While this typical image is often associated with the gym, the weight room is really not that frightening.,When thinking about weightlifting, sweat-drenched macho men may pop into mind. One can almost hear the pained groans of die-hard lifters as each struggles to make one last dumbbell curl or bench press.
While this typical image is often associated with the gym, the weight room is really not that frightening. Following a cardio workout with some upper body lifting will give an added boost to any routine.
The arms specifically attract exercise attention because many men and women find dissatisfaction with their own.
According to an April 1999 Men's Fitness article, life revolves around "the guns" for most guys, motivating them to work out relentlessly to get buff arms.
For women, the upper body tends to be a problematic area holding extra weight, according to the at iVillage Web site.
But not only women aim to tighten the arm muscles.
Shannon Peterson, a trainer in the Emerson College Fitness Center (ECFC) said many people just want to tone up. Toning, as opposed to muscle building, involves "more reps, less weight," Peterson said.
ECFC trainer Stacey Schaedler added that toning is not just about looks and trimming down. Increased strength and endurance also result from smooth exercises that emphasize repetition.
But if bulking up is a priority, a different approach to weightlifting should be taken. In contrast to toning, Peterson said "more weight, less reps equals muscle."
To many, this means "big guns."
Junior Paul Suda, an acting major, has been working out regularly since his freshman year. In the past few months, he has changed the way he works out and has seen the benefit.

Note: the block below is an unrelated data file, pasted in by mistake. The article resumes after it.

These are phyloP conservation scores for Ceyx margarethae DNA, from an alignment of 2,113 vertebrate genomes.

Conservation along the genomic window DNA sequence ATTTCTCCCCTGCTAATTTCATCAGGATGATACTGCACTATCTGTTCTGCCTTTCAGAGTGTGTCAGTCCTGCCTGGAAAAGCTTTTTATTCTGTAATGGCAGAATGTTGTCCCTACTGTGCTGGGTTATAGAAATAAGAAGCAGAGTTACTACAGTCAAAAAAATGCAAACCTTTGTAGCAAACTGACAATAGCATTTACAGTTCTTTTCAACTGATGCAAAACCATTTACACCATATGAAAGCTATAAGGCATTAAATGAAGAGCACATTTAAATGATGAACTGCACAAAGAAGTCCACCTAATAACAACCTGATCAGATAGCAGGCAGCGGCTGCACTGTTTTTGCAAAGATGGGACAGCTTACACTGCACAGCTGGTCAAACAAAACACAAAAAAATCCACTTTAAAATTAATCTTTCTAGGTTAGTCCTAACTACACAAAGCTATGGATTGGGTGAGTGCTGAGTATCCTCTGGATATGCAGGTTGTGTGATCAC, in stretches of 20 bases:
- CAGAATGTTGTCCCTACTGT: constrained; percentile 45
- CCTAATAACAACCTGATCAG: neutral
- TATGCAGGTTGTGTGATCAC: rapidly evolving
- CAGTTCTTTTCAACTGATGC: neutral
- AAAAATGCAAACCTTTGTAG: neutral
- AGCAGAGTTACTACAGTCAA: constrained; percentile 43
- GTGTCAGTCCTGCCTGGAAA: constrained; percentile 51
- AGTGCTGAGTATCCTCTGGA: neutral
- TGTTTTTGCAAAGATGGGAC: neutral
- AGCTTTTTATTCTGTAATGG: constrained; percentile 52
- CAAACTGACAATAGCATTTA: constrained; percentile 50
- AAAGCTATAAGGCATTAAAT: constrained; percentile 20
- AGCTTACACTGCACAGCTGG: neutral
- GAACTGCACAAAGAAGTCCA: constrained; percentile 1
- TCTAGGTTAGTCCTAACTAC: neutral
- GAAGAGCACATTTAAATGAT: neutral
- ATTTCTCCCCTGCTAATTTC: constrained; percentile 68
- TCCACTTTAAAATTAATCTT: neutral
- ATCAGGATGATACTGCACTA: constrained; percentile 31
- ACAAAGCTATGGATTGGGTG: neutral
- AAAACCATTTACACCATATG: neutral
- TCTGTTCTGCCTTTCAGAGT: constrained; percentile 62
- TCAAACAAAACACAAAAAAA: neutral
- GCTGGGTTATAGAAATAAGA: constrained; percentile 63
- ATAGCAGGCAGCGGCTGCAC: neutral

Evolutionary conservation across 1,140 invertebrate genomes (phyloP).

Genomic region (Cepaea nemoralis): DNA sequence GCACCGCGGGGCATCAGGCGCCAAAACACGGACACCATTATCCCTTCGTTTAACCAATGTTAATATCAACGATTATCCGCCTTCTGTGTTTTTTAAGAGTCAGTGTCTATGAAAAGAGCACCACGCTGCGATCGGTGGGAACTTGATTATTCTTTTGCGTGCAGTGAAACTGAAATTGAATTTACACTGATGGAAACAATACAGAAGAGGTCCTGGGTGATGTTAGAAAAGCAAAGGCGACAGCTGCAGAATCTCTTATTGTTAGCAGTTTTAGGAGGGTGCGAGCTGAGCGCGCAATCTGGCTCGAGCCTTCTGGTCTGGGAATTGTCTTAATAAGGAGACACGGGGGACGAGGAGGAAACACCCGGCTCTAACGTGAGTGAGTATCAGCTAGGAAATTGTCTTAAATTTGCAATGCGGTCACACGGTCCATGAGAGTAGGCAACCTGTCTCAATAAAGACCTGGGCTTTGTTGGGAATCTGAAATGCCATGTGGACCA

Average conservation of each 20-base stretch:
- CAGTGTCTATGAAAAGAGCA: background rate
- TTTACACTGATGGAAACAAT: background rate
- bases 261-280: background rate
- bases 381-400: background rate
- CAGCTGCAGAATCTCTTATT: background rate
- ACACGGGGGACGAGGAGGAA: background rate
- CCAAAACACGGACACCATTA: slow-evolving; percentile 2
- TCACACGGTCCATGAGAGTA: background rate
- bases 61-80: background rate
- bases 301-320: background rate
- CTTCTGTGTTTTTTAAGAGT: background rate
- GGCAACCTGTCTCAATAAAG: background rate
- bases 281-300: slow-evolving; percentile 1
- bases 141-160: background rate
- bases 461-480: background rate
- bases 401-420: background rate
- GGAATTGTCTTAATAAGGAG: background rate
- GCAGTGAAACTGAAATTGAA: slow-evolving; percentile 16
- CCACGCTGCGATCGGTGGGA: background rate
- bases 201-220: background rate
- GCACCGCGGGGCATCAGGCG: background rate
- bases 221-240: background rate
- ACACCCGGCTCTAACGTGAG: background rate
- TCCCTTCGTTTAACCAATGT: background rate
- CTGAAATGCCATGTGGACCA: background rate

"This past summer, I changed my routine, and I've gained 20 pounds," Suda said. "[With] fewer weights and more weight, I went from 195 pounds to 215."
Lifting to the point of passing out is not a fool-proof plan, however.
Schaedler said some of the most common weightlifting mistakes are lifting too fast, using too much weight, or a combination of both. Peterson agreed.
"Don't just jump in there and press 300 pounds," she said. For someone aiming to get their body in shape, start with lighter reps, Peterson said.
When working the upper body, the bicep (on the front of the upper arm), and the triceps muscles (on the back of the upper arm), should be the main focus.
When first working the biceps, iVillage suggests starting with the bicep curl using either a bar or free weights (dumbbells).
Peterson said sticking to the basic curl is not necessarily a bad thing.
"There's not too many different ways to work your biceps," she said, while adding that resistance "Thera-Bands" and the cable tower machine at the gym can add variation to the exercises.
To perform the bicep curl, iVillage says to stand up straight with arms down by sides and palms out.
Keep elbows close to waist and slowly bend the arms to bring the weight from thigh to chest level. Lower slowly and repeat for eight to 10 repetitions, three times.
When working the triceps, one can get more creative with their workout. According to Schaedler, triceps dips involve placing hands on a bench to support the body while feet are on the ground (easier) or a ball (harder).
One's legs should be straight, backside should be off and in front of the bench while bending at the elbows to lower the entire body, and then push back up.